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(5)  With junction boxes and inserts level with the
floor and sealed to prevent the entry of moisture; and to
interface with wall outlets using a properly bonded and grounded
metallic conduit.
e)  Cellular floor systems, unlike duct or trench
systems serve as a structural floor.  The modules are composed of
a rolled top and a flat bottom and may be obtained in either
steel or concrete construction.  Cellular floor planing must be
coordinated with the structural engineer.  Cellular floor modules
are available in two-, three-, or four-cell configurations.
Various widths and depths are available to provide the
connectivity required.  The RCDD must know the area to be served
and the number and diameter of the distribution cables to
determine the size and number of cells.
f)  In accordance with NFPA 70, Articles 300, 356, and
358 and EIA/TIA 569 , par. 4, cellular floor systems shall be
(1)  On 1.2 m to 1.5 m (4 in. to 5 in.) centers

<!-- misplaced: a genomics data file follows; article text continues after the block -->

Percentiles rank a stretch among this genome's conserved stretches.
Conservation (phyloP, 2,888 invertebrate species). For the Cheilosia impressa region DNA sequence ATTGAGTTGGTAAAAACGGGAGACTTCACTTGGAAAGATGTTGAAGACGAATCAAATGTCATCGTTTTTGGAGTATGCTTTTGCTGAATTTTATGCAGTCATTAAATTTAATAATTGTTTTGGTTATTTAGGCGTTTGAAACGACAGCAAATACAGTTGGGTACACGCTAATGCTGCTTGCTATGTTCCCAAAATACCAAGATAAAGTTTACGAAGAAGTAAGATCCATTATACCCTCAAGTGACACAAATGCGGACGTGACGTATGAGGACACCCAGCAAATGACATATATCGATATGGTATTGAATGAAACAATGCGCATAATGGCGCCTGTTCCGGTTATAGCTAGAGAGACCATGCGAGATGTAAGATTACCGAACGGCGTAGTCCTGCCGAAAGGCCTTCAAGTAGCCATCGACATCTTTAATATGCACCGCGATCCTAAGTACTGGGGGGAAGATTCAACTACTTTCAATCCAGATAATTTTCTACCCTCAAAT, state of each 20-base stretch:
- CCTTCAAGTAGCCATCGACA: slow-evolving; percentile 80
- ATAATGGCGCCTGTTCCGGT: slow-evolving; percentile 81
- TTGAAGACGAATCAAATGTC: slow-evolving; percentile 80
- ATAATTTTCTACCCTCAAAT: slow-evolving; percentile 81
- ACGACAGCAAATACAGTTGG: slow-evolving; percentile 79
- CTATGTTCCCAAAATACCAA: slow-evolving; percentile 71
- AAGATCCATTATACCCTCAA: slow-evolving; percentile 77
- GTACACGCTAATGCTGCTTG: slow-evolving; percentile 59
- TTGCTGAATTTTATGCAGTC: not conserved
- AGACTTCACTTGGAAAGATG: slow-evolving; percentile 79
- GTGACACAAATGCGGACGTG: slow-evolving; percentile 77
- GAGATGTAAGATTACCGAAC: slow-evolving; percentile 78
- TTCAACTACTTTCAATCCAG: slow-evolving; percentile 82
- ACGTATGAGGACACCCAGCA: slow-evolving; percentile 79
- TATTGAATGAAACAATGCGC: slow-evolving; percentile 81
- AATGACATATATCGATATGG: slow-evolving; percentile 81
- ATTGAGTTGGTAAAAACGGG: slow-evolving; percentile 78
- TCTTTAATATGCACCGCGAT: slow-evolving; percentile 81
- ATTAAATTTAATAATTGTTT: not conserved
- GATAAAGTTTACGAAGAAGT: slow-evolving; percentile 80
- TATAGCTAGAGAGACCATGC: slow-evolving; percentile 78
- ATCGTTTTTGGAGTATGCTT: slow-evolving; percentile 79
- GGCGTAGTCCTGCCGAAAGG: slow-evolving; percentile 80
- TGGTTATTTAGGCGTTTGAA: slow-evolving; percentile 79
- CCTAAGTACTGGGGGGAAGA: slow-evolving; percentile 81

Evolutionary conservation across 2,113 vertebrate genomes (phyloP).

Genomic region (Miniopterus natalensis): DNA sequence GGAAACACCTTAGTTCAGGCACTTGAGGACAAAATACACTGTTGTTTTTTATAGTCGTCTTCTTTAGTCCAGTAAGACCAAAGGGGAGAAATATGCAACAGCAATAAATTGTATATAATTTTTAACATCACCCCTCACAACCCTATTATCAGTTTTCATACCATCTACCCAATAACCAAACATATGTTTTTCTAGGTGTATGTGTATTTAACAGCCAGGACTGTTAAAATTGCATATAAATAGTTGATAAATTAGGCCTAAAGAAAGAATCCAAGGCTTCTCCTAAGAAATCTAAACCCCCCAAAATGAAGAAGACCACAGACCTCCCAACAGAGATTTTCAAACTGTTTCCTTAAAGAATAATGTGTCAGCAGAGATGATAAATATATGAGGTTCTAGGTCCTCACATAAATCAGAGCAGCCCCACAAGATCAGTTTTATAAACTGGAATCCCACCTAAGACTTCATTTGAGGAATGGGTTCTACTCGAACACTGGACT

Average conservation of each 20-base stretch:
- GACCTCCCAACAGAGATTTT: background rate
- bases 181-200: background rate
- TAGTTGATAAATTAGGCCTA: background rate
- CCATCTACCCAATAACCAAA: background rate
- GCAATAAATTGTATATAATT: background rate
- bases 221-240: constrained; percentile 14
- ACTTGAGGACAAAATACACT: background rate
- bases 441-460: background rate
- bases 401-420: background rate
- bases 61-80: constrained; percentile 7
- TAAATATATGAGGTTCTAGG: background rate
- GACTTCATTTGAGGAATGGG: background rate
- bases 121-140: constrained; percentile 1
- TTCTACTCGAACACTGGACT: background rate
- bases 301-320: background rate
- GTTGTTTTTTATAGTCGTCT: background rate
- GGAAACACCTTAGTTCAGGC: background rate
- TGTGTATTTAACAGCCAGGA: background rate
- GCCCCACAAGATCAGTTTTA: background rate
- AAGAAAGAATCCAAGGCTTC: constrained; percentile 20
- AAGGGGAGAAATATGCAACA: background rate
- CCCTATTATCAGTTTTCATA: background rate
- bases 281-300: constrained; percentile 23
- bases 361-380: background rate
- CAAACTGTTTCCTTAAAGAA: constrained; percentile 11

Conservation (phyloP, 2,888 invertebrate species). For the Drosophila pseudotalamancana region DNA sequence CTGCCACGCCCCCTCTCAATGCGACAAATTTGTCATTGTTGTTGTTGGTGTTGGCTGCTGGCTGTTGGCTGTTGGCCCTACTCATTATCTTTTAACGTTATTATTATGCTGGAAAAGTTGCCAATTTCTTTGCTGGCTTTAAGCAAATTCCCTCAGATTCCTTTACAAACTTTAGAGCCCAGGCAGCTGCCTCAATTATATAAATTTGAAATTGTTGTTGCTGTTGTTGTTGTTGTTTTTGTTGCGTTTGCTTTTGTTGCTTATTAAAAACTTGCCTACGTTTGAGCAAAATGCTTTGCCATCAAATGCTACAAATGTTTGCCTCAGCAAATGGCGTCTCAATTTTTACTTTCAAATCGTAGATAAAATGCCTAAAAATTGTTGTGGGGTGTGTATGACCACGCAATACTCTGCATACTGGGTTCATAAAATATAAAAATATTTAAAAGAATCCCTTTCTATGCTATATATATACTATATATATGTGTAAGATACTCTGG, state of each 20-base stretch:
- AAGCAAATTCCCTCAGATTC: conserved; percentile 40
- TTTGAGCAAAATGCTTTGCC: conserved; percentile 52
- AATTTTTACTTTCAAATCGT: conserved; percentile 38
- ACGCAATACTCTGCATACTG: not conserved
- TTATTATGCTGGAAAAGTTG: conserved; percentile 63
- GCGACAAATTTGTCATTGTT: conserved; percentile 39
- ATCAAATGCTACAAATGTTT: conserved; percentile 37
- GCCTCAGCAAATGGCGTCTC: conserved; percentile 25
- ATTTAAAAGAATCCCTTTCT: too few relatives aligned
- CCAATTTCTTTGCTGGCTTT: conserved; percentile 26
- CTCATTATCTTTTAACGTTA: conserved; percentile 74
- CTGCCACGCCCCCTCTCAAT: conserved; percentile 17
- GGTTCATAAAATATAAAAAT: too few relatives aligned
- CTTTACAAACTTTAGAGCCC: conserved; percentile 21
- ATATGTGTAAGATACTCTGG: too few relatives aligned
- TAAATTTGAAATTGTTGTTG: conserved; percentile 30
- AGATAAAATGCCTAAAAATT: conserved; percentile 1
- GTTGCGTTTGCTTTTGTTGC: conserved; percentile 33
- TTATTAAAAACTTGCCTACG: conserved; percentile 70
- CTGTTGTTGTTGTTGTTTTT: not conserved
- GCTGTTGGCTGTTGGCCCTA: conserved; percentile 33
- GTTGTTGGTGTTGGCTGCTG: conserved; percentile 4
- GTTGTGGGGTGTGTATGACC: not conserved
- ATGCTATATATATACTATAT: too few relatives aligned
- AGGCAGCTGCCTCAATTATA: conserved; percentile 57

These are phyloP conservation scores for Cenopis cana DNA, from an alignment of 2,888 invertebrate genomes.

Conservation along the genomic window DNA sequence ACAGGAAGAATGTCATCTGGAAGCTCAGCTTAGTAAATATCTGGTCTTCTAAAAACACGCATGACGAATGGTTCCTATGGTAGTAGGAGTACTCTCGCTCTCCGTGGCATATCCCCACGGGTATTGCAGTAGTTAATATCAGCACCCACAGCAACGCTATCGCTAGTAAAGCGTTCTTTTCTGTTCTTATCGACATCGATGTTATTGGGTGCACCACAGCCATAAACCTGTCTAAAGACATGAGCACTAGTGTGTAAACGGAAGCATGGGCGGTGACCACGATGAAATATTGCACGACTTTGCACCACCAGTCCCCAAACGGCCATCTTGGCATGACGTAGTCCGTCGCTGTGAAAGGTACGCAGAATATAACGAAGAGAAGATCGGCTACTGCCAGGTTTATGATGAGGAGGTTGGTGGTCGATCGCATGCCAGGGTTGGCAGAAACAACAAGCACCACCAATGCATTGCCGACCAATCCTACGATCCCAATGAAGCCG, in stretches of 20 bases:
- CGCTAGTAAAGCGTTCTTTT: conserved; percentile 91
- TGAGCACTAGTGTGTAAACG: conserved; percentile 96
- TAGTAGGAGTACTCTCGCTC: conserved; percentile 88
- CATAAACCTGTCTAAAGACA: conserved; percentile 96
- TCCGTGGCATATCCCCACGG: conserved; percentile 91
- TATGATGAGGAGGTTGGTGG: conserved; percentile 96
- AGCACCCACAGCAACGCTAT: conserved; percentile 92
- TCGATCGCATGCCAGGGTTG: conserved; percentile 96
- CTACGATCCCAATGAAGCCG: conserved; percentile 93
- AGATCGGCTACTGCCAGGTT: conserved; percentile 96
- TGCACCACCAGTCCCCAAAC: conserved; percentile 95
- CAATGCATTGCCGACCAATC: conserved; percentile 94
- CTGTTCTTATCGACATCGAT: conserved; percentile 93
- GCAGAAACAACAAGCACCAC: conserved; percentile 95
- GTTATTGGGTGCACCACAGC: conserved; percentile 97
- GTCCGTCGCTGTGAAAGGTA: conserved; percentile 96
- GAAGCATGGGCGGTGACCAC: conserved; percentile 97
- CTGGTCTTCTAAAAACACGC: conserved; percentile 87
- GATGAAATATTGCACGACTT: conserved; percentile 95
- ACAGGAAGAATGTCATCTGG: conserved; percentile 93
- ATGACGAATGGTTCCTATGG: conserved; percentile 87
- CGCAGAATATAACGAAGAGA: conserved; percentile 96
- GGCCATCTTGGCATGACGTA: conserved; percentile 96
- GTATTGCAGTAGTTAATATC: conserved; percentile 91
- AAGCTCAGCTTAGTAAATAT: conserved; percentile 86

with 50 percent of the modules allocated to cells and the
remaining modules non-cell (cells are 5 cm (2 ft.) wide and non-
cells are 5 cm to 7.5 cm (2 in. to 3 in.) wide);
With preset inserts on 60 cm (24 in.) centers;
(3)  So that distribution cells run the length of
the building to reduce feeder duct length; and
(4)  Maintaining a maximum 40 percent fill ratio;
BICSI also recommends an additional 15 percent reduction in fill
for each 90-degree bend.  Consequently, a 40 percent fill with
two 90-degree bends would be reduced to a 28 percent fill.
Ceiling Distribution System.  Ceiling distribution
systems are an inexpensive alternative in areas where non-locking
suspended ceiling tiles are to be installed and where local codes
allow loose cables to be run within ceilings.  Within the ceiling
the cables may be supported by trays, rings, or hooks suspended
from the ceiling or wall structure.  A zone distribution system
may be desirable whereby cables are run from the closet in
conduit or tray to the center of the area to be served and
distributed from there to the workstations using a suspension
arrangement as described above.  Where possible wall jacks should
be stubbed up into the false ceiling, using appropriately sized
EMT, as close to the zone distribution point as practical.  Par. and EIA/TIA 569, Table 4.4-1 provide assistance in
sizing conduit.

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